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Carpal Tunnel

Carpal Tunnel Syndrome

 

Carpal tunnel syndrome is the most common neuropathy in Australia. It occurs in 1 in 1000 men and 4 in 1000 women.

 

What is the Carpal Tunnel?

The carpal tunnel is a rigid tube through your wrist made of bone and collagen. The median nerve runs from the forearm into the hand through the middle of this tube along with tendons for the hand.

 

What is the cause of CTS?

CTS results when the median nerve becomes pressed or squeezed at the wrist. This is most likely due to the fact that some people have a smaller carpal tunnel than others.

Other contributing factors include trauma or injury to the wrist that causes swelling (eg fracture), overactivity of the pituitary gland, hypothyroidism, rheumatoid arthritis, work stress, repetitive use of vibrating tools, fluid retention during pregnancy or menopause, or the development of a cyst or tumor in the canal. In some cases, no cause can be identified.

 

What are the symptoms of CTS?

Waking in the night is the most common symptom for CTS. People with CTS report waking with painful, numb, tingling or shaking hands. Other common symptoms include: numbness or decreased sensation usually in the fingers; clumsiness with everyday tasks such as driving, clipping earrings or tying shoes; and occasionally poor distinction between hot and cold.

 

Who is at risk?

Women are more likely than men to develop CTS. The dominant hand is usually affected first and is the most painful. People with diabetes are more likely to develop CTS as well as people in repetitive strain jobs such as production line work, machinists etc. CTS almost always occurs exclusively in adults.

Treatments available

Treatment for CTS should start as early as possible under the direction of your GP or specialist.

Conservative treatment includes treating the underlying cause such as diabetes or arthritis; resting from aggravating activities; sometimes a night splint is used to avoid twisting or bending of the wrist during sleep; ice packs can help to reduce swelling; medication prescribed and managed by your Doctor; exercises from your Doctor or physiotherapist; alternative therapies such as acupuncture, dry needling and Yoga.

 

Surgery can be performed to release the carpal tunnel and is generally only performed if symptoms last for 6 months. Surgery involves severing the band of tissue around the wrist to reduce pressure on the median nerve. This is usually performed under local anaesthetic and does not require an overnight hospital stay. Physiotherapy is required post surgery to restore wrist and hand mobility and strength.

 

 

 

 

 

 

Carpal Tunnel Syndrome (CTS)

 

Carpal tunnel syndrome is the most common neuropathy (nerve pain) in Australia. It occurs in 1 in 1000 men and 4 in 1000 women.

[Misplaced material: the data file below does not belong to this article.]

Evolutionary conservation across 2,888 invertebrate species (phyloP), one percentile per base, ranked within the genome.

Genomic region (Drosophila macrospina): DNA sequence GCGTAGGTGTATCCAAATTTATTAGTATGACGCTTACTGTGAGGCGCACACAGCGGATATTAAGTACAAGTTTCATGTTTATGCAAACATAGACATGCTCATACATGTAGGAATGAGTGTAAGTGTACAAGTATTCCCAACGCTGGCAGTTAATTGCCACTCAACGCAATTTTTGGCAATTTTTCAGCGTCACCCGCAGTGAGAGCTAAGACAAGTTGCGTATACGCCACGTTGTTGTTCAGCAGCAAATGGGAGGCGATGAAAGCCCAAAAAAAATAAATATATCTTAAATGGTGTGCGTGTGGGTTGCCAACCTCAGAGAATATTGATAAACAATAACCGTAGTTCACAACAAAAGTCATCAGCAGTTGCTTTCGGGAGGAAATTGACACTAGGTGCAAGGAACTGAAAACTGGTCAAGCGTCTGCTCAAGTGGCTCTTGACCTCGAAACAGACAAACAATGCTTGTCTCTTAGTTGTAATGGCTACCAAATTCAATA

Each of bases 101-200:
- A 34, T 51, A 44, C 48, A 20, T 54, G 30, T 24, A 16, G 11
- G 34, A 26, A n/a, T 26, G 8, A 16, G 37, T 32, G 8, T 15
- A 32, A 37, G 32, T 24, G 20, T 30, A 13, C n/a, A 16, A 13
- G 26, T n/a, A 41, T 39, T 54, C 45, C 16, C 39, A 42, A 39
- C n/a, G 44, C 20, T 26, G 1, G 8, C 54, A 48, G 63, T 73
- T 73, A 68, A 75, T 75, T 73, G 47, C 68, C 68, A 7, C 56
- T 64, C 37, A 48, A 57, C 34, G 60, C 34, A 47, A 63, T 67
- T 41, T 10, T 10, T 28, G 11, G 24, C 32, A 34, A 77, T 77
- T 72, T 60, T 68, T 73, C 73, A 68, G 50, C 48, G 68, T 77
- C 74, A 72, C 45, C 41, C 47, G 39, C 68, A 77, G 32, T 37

What is the Carpal Tunnel?

The carpal tunnel is a passageway of rigid tube in your wrist made of bone and connective tissue. The median nerve runs from the forearm into the hand through the middle of this tube along with other tendons for the hand.

 

What is the cause of Carpal Tunnel Syndrome?

CTS results when the median nerve becomes pressed or squeezed at the wrist. This is usually because some people have a smaller carpal tunnel than others.

 

Other contributing factors include trauma or injury to the wrist that causes swelling (eg fracture or sprain), work stress, repetitive use of vibrating tools, fluid retention during pregnancy or menopause, overactivity of the pituitary gland, hypothyroidism, rheumatoid arthritis, or the development of a cyst or tumor in the canal. In some cases, no cause can be identified.

 

What are the symptoms of Carpal Tunnel Syndrome?

Waking in the night is the most common symptom for Carpal Tunnel Syndrome. People with Carpal Tunnel Syndrome report waking with painful, numb, tingling or shaking hands. Other common symptoms include: numbness or decreased sensation usually in the fingers; clumsiness with everyday tasks such as driving, clipping earrings or tying shoes; and occasionally poor distinction between hot and cold.

 

Who is at risk?

Women are more likely than men to develop CTS. The dominant hand is usually affected first and is the most painful. People with diabetes are more likely to develop CTS as well as people in repetitive strain jobs such as production line

work, machinists etc. CTS almost always occurs exclusively in adults.

 

Diagnosis

Your physiotherapist or GP will take a thorough history and perform some basic tests in a physical examination to reach or exclude a diagnosis of CTS. Sometimes, it is necessary to be referred to a specialists for further tests to see how well the nerves are condutcting impulses.

Treatments available

Treatment for CTS should start as early as possible under the direction of your GP, physiotherapist or specialist.

 

Conservative treatment includes; resting from aggravating activities; use of a night splint to avoid twisting or bending of the wrist during sleep; ice packs can help to reduce swelling; medication prescribed and managed by your Doctor; exercises from your physiotherapist; alternative therapies such as acupuncture, dry needling and Yoga. For more information, please feel free to contact us and talk to a physiotherapist.

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